Anyone who has read contemporary metrical/rhyming poetry probably knows of one of its chief pitfalls: diction that avoids the contemporary in an ill-fated attempt at timelessness, instead sounding stilted or even antiquated. The best current sonneteers, from Olena Kalytiak Davis to R. S. Gwynn (the latter represented here by an enthusiastic blurb), consistently avoid such poor choices of words. Allen’s poems are also admirable in this regard. From the micro (phrases such as “fuck boots,” “Verdana Bold,” and “a riptooth of acetylene”) to the macro (poems set in college bars, cancer clinics, and a beauty pageant at a Radisson in Pierre), these sonnets are very much in the present without being confined to it.
Another problem common to many weak sonnets that does pop up here is overly rhyme/meter-driven phrasing. Is there really any reason to describe John Mellencamp as a “rich baboon” except for a rhyme with “cartoon”? Additionally, forcing the form is to blame for wrenched language such as this (Vermillion is a town in South Dakota):
Leaves give off a final heat
Of yellow-shifted sun, and nearly all
Vermillion rustles through them with their feet.
Nor would Allen, who is primarily a fiction writer with two published novels and one short story collection, be likely to put implausible dialogue like “’Under the covers, Suzi’s nice to boys, / Zero restraint’” and “’Or else I’ll have to live on Wonder Bread, / Vanilla squares, or rice and beans alone’” in the mouths of his prose characters.
Overall, a collection of this sort only goes as far as its conceit takes it, and the acrostic/”I love you, Suzi” combination doesn’t demonstrate a full book worth of staying power here. Beginning every sestet “I love you, Suzi” frequently creates problems because Allen is speaking of Suzi in the third person, throws that phrase in almost as an afterthought, and goes right back to the third person. The “Z” of the acrostic is even more problematic. It produces fun words (“Zippos,” “Zoster,” and “Zappa”) but more often results in silly choices (“Zen-like” and “Zoology-controlled”) and serious overuse (multiple instances of “Zigzagging,” “Zinc,” and “Zephyrs”).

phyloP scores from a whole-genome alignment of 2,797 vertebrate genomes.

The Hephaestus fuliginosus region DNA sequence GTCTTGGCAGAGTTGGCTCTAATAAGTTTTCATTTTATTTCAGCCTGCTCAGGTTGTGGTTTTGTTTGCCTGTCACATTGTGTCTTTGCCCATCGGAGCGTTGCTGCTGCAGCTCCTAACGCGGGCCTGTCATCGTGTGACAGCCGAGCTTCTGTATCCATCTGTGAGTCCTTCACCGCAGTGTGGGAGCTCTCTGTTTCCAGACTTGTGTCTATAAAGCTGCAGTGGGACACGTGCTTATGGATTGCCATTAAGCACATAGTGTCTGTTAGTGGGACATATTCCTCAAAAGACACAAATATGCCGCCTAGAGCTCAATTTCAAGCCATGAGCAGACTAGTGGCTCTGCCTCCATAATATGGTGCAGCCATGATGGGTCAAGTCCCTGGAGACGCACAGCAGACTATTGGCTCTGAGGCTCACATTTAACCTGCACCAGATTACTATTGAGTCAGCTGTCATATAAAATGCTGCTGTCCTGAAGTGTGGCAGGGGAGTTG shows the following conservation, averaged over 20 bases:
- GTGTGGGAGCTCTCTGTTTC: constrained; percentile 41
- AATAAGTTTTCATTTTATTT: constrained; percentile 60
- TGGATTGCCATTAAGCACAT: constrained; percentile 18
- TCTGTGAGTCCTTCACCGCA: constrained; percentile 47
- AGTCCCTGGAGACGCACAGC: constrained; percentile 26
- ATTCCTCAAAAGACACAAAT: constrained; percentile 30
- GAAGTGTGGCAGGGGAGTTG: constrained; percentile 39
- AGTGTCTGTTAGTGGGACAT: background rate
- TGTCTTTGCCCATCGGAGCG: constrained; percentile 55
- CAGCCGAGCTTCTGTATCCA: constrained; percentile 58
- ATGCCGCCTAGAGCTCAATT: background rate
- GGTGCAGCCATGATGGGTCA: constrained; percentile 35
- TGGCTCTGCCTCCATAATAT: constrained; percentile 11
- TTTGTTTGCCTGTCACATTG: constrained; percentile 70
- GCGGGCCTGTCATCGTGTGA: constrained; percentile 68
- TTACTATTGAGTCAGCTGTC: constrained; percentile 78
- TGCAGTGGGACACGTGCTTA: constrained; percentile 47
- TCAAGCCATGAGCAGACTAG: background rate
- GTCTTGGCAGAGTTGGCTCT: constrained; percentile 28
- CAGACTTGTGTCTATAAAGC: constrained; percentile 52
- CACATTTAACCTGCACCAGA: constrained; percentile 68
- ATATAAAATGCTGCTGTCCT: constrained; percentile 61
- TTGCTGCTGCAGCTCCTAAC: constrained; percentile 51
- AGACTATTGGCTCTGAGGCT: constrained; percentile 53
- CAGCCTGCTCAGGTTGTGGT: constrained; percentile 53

These issues underscore my ultimate judgment of 67 Mixed Messages: though there are strong poems and good writing in evidence, the book would have been better served either with less stringent formal guidelines or with the best few poems as a short portion of a more diverse manuscript.
Ed Allen is the author of two novels, andwas awarded the Flannery O'Connor Award for Short Fiction for his collection Ate It Anyway. The Showtime TV version of his novel Mustang Sally (titled Easy Six) aired during the summer of 2005. A former three-day contestant on Jeopardy!, he teaches at University of South Dakota.
Steven D. Schroeder edits The Eleventh Muse literary journal for Poetry West and works as a Certified Professional Résumé Writer. His poetry has recently appeared in or is forthcoming from The National Poetry Review (where he won the Laureate Prize), Verse, 32 Poems, and Verse Daily. His reviews have been published by three candles and The New Hampshire Review.
Saturday, December 02, 2006
New Michigan Press, 2005
Reviewed by J'Lyn Chapman
The story of Sarah Lockwood Pardee is almost too fantastic to write about in such a way that the subject doesn’t overwhelm the poetry. Or, perhaps, the subject—the “Winchester Mystery Mansion,” the blighted dynasty of William Winchester, a woman in communication with the supernatural—is too easily accessed. It lends itself to meandering, gesticulation, and sentimentalism. Yet, her careful negotiation of American mythology, especially the archetypal gun, marks the beauty of Rachel Moritz’s chapbook, The Winchester Monologues.